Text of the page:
New Directions: Centers for Inquiry and Human Enrichment

By Kurtz, Paul | Free Inquiry, August-September 2004 | Go to article overview

New Directions: Centers for Inquiry and Human Enrichment


Kurtz, Paul, Free Inquiry


The Center for Inquiry (CFI) is the newest star on the cultural horizon. Readers of this magazine should by now be familiar with its existence. The Center for Inquiry-International in Amherst, New York, is headquarters of the Council for Secular Humanism, publisher of FREE INQUIRY. Since there are now over a dozen Centers for Inquiry worldwide, and many new CFI Communities now in the process of formation, it is part of a rapidly growing constellation of Centers.

What is the purpose of each Center for Inquiry? Its first focus is on inquiry. We wish "to promote and defend reason, science, and freedom of inquiry in all areas of human endeavor"; and, in particular, to critically examine and, if need be, change the basic beliefs and values of society, its unexamined "sacred cows." Our second focus is on human enrichment. We endeavor to cultivate values that enhance the realization of human happiness.

Recently some of us participated at a grand-opening celebration of the Center for Inquiry-Community Long Island. We met in a restaurant in a place with the unlikely name of Hicksville, Long Island--which turns out to be centrally located and near a Long Island Railroad station! Gerry Dantone, the energetic coordinator of the new CFI-Community, welcomed everyone by remarking that there were 4,004 churches, synagogues, temples, and mosques on Long Island, but until the CFI-Community was created there was no explicitly secular institution devoted to beliefs and values that did not depend upon religious faith!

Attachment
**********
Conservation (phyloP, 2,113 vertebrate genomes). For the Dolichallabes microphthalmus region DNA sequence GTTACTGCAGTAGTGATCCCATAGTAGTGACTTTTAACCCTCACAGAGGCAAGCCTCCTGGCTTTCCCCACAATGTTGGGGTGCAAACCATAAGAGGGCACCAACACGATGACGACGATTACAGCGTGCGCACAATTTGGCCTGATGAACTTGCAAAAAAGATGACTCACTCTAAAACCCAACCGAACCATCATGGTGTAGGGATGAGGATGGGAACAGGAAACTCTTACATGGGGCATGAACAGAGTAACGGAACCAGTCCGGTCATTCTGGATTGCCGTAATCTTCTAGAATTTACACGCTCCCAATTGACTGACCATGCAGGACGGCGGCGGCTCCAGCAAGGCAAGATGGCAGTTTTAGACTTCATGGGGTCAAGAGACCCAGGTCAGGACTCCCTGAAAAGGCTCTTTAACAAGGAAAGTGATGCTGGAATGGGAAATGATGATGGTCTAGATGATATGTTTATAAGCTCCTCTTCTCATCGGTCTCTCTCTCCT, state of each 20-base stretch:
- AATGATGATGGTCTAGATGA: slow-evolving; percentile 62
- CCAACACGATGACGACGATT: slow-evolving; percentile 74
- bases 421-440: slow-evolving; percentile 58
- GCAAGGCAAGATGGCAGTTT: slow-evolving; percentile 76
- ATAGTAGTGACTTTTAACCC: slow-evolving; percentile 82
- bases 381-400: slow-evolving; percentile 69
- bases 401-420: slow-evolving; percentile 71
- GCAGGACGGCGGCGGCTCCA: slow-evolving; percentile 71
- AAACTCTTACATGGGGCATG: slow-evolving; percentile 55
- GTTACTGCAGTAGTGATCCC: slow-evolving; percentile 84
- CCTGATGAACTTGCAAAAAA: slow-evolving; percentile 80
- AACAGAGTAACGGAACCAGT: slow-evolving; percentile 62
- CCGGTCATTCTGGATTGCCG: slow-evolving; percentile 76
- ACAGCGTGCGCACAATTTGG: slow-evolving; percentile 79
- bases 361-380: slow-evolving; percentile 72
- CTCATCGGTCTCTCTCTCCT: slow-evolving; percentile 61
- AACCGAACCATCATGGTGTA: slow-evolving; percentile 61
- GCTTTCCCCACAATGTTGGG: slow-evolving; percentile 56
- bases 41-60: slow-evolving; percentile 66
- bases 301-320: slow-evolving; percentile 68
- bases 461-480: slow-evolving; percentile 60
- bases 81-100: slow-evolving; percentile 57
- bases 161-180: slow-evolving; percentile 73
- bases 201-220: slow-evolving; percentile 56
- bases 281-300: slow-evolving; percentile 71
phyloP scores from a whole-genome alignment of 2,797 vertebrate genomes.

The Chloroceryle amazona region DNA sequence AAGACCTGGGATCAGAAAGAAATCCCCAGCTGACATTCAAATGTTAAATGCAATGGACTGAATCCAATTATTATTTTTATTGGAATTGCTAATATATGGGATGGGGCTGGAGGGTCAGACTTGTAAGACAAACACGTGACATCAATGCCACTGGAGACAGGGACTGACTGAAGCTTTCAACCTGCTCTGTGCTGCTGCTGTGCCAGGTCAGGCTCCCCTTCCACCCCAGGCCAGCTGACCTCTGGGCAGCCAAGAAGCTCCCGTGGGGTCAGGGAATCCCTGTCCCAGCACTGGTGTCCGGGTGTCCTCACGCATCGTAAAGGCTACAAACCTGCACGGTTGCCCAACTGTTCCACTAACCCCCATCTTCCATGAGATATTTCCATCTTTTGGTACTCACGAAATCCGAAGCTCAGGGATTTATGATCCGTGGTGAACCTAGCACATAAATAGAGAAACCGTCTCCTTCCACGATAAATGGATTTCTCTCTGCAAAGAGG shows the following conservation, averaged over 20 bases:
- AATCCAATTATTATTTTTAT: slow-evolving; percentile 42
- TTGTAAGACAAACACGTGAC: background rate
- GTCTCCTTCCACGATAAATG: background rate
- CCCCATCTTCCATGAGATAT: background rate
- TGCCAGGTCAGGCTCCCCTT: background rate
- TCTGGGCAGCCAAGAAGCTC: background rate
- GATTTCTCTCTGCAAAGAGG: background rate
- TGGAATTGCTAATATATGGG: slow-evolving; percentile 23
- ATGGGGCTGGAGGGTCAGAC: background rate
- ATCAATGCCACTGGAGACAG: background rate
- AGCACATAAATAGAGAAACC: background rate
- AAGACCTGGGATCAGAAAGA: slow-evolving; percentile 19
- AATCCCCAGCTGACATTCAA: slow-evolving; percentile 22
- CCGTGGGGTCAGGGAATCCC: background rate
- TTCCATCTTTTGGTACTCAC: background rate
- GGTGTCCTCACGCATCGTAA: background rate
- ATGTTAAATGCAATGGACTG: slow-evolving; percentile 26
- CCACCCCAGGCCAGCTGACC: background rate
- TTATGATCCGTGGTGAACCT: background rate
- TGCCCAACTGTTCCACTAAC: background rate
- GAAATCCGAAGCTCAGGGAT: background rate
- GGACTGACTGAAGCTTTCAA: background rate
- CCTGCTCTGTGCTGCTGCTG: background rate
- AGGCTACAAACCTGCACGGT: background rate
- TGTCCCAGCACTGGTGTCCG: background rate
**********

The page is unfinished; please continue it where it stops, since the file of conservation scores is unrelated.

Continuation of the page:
If, according to a City University of New York Graduate School poll, 14 percent of the American public are nonreligious, this would mean that some 385,000 of the 2,750,000 inhabitants of Long Island need to be served. The same thing is true in most communities in the United States. Granted that there are numerous secular institutions in American society--schools and colleges, museums and sports stadiums, factories and offices, cafes and restaurants, libraries and hospitals--nowhere are there institutions explicitly entrusted with espousing a naturalistic outlook and humanist values. Nor are there many communities where nonreligious folk can meet other like-minded individuals. In other words, we are surrounded by a culture that is steeped in religiosity and in which a nontheistic scientific, philosophical, and ethical life-stance is all too rarely appreciated, much less encouraged.

Who champions the concerns of people who construct their values and make moral choices without seeking guidance from some faith tradition? Who speaks for the hundreds of millions of humans on the planet who are fed up with religious intolerance? Who speaks for scientists and skeptics, naturalists, and humanists, who are concerned with a realistic appraisal of world problems and wish to progress to a new level of understanding and cooperation? Ever since the Renaissance, the democratic and scientific revolutions of the modern world, and the secularization of values, religion seems increasingly an obstacle to solving the problems of the world. Yet we are ever in danger of slipping back to a premodern era dominated by religious conflicts, as is happening today in the Middle East.

Granted that religions have over the long history of the human civilization performed many worthy deeds: they have provided consolation for those who grieve, charity for those in need, and hope for those who despair. Yet at the same time they have often censored truth, engendered hatred not love, intensified violence not peace, and they differ profoundly on which of them provides the legitimate road to salvation. ("You believe in your religion, and I'll believe in God's!" says the militant believer.)

Humankind today possesses powerful secular methods of science, technology, and education that can continue to contribute to the progressive amelioration of the human condition. Medicine and the helping professions, schools and universities, art and music, poetry and philosophy, and other cultural institutions are all avenues for seeking human enrichment, independent of religion.

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